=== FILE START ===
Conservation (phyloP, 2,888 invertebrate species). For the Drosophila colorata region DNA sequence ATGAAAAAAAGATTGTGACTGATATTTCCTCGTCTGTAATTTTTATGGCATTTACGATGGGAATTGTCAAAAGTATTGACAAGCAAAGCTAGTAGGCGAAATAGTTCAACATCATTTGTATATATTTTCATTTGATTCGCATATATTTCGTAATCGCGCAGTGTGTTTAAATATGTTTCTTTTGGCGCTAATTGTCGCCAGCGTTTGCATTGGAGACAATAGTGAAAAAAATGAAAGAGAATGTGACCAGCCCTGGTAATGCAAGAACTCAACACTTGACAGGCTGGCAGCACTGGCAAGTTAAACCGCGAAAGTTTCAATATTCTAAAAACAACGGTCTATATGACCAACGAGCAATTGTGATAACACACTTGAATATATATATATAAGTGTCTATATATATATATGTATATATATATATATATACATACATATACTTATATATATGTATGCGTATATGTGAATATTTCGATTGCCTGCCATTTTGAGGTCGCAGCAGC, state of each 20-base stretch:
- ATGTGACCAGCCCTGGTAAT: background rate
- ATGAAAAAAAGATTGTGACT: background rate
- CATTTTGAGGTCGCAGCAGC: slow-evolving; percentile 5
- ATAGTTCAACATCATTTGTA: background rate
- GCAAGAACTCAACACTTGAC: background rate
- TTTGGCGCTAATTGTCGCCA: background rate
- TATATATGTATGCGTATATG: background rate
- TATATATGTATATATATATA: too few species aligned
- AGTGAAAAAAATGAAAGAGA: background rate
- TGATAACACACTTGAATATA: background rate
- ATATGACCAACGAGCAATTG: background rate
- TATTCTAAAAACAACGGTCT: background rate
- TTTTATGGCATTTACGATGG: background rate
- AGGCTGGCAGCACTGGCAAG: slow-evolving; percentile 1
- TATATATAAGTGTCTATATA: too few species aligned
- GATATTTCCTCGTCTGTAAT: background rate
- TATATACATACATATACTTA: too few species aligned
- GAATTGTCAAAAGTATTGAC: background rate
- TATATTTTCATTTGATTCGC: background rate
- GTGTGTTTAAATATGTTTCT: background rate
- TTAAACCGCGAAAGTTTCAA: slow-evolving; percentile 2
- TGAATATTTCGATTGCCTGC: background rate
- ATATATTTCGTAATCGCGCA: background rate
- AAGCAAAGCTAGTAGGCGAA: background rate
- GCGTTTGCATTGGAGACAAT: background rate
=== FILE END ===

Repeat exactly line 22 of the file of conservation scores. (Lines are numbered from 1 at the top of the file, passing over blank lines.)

- TTAAACCGCGAAAGTTTCAA: slow-evolving; percentile 2